2. Viruses can cause cancer -- viral DNA integrates into normal cell DNA and brings in new genes (or messes up old ones of host).
a. Virus can carry in a new gene/protein -- an oncogene or a gene that codes for the inhibitor of a tumor suppressor. See Becker fig. 24-18. Ex: HPV (which can cause cervical cancer) makes two proteins that inhibit the tumor suppressors p53 and rb.
b. Virus DNA can destroy a host gene -- virus can integrate into DNA in middle of a normal gene and inactivate that gene -- can knock out a tumor suppressor.
c. Virus DNA can carry in a new regulatory sequence -- virus can integrate into DNA near a normal host gene and provide an enhancer or silencer that changes expression of that host gene -- can turn on a proto-oncogene.
d. Most cancers are not caused by viruses. A few types of cancer are associated with viruses (see Purves Table 17.1 (18.2)) but even in these cases the viruses alone are usually not sufficient to cause the cancer. An example: Cervical cancer is largely viral in origin, in that HPV infection is usually involved. However HPV infection is not sufficient to cause it. A vaccine has been developed recently to prevent HPV infection, and there is considerable controversy about the use of the vaccine. For more background information, go to http://www.cdc.gov/std/hpv/ . For news on the subject, try Medical News Today.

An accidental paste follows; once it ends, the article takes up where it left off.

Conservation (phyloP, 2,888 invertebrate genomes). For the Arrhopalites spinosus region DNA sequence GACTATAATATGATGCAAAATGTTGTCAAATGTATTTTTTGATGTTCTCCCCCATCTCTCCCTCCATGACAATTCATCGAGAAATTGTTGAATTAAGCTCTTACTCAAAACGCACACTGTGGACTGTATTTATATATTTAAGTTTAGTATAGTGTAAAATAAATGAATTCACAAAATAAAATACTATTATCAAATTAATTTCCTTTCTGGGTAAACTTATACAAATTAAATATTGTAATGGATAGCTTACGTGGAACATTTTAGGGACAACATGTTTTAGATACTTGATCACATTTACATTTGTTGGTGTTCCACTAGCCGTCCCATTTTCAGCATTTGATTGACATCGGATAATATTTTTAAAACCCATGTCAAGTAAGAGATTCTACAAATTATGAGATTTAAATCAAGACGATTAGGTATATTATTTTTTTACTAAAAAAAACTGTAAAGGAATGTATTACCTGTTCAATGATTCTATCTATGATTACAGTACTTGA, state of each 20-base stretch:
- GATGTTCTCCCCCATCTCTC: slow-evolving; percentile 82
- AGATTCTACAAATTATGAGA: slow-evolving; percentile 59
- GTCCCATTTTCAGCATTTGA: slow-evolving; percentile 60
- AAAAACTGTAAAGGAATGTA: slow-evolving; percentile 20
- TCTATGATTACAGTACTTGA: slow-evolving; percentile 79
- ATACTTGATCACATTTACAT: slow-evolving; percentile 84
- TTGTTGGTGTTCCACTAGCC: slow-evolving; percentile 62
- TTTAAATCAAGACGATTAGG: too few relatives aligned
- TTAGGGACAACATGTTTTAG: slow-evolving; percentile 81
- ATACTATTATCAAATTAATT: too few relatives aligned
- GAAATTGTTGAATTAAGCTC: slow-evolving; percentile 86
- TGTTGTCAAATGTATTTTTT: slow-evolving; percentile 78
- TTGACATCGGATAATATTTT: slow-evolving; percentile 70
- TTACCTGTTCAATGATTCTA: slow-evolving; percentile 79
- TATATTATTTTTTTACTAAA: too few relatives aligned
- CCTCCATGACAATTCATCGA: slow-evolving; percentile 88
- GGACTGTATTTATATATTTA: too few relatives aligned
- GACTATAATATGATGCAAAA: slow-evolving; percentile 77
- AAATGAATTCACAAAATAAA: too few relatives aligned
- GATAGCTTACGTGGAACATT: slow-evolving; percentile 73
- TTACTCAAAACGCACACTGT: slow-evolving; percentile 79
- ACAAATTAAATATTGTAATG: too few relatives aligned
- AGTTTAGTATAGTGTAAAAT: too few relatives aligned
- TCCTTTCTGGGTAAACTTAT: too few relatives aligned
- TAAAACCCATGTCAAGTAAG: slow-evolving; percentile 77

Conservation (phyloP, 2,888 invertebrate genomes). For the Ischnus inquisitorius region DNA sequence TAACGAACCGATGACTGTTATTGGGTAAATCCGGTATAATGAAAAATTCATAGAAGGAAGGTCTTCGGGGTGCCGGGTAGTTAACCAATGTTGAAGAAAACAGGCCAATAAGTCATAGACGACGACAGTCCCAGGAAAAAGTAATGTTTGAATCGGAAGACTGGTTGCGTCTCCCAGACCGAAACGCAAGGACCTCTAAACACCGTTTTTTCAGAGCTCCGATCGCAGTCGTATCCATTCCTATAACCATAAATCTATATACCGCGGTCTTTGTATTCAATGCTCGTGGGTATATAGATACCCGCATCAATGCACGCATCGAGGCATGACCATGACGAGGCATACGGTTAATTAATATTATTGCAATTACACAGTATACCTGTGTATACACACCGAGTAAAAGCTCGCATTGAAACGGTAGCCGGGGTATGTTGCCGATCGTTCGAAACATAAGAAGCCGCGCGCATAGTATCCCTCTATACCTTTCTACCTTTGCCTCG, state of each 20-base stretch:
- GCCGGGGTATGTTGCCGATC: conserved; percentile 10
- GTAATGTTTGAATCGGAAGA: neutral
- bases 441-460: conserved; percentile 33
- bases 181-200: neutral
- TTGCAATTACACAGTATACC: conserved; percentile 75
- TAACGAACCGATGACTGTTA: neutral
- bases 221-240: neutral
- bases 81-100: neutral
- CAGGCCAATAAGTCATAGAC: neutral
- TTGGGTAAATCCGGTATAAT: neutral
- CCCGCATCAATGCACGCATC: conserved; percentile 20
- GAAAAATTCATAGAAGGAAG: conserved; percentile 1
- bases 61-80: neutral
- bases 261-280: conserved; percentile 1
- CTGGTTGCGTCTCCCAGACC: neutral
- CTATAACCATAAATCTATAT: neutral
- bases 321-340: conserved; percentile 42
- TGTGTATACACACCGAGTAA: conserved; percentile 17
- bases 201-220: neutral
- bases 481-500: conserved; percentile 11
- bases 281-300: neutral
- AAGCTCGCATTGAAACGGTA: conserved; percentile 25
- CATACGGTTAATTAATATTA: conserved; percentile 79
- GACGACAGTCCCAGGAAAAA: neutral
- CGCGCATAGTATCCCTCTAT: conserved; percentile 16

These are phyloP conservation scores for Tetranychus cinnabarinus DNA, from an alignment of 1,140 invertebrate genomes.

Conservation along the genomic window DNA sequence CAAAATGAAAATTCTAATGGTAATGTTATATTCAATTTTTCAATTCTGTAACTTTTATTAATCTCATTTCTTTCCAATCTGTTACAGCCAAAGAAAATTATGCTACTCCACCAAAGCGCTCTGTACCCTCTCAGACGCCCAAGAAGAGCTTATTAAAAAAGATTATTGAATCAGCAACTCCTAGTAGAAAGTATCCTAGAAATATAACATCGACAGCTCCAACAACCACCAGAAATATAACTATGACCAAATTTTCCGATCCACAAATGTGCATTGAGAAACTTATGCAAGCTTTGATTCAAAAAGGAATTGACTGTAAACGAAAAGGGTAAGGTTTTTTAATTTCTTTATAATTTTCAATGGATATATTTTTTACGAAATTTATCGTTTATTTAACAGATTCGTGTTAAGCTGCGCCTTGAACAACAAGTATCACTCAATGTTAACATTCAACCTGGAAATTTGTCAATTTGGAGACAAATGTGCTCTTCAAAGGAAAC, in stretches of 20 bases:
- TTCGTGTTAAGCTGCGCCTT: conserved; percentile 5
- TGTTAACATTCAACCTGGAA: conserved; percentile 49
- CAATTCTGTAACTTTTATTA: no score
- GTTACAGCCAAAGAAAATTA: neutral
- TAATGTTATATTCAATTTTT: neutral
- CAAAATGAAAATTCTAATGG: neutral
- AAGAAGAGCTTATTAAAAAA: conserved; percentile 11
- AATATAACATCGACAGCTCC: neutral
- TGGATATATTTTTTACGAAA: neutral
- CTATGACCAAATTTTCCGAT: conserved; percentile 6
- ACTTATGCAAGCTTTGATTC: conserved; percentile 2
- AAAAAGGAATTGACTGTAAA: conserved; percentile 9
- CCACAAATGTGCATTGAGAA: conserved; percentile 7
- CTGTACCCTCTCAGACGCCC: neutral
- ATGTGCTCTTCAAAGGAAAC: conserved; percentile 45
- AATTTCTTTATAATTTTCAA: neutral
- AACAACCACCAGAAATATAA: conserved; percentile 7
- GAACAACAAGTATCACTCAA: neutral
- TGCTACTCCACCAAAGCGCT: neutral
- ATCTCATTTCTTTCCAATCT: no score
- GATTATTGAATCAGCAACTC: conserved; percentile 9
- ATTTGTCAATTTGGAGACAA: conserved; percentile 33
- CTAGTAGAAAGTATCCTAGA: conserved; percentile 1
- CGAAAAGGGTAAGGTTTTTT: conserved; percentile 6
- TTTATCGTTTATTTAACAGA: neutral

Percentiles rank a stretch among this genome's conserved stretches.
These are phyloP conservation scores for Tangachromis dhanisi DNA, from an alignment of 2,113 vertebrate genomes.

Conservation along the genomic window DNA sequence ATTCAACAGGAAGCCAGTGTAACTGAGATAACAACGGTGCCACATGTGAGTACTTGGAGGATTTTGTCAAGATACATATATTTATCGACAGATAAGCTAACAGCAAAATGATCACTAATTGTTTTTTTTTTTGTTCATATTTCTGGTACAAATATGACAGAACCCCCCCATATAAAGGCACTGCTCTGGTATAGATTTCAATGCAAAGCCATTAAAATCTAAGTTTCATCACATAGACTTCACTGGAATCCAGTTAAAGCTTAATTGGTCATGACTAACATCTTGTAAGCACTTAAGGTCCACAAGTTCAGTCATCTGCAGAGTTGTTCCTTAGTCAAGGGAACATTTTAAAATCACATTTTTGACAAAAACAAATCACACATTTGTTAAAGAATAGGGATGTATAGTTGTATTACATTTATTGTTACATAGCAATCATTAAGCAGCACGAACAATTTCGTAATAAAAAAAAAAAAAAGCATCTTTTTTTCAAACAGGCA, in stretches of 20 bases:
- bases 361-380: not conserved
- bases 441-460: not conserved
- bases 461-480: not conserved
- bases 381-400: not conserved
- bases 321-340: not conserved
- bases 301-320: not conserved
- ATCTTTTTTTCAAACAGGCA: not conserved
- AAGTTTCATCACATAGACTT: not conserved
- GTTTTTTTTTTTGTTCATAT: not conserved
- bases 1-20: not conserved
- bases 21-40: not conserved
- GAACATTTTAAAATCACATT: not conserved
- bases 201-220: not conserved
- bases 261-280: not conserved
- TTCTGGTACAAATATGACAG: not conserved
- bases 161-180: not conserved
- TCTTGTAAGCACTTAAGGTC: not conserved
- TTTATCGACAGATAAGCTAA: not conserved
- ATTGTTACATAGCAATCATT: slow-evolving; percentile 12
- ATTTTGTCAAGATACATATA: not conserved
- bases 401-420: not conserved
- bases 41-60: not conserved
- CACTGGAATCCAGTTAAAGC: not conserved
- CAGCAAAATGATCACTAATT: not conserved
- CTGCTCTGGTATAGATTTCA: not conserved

Note: there is some recent evidence that some cases of prostate cancer are associated with a viral infection. See also medpage for a reference to the original report.
3. You can inherit a predisposition to cancer, not the disease itself. How can you inherit a "predisposition" = high chance of getting cancer?
a. Genes that affect DNA replication &/or repair. If you inherit versions of genes giving low repair or high mutability, tend to get cancer -- sooner or later, one of the random mutations that occurs is likely to mess up a proto-oncogene or tumor suppressor gene as above. Example: xeroderma pigmentosum, which carries a high risk of skin cancer because of defects in the genes for DNA repair. See Becker, box 24A & fig. 24A-1.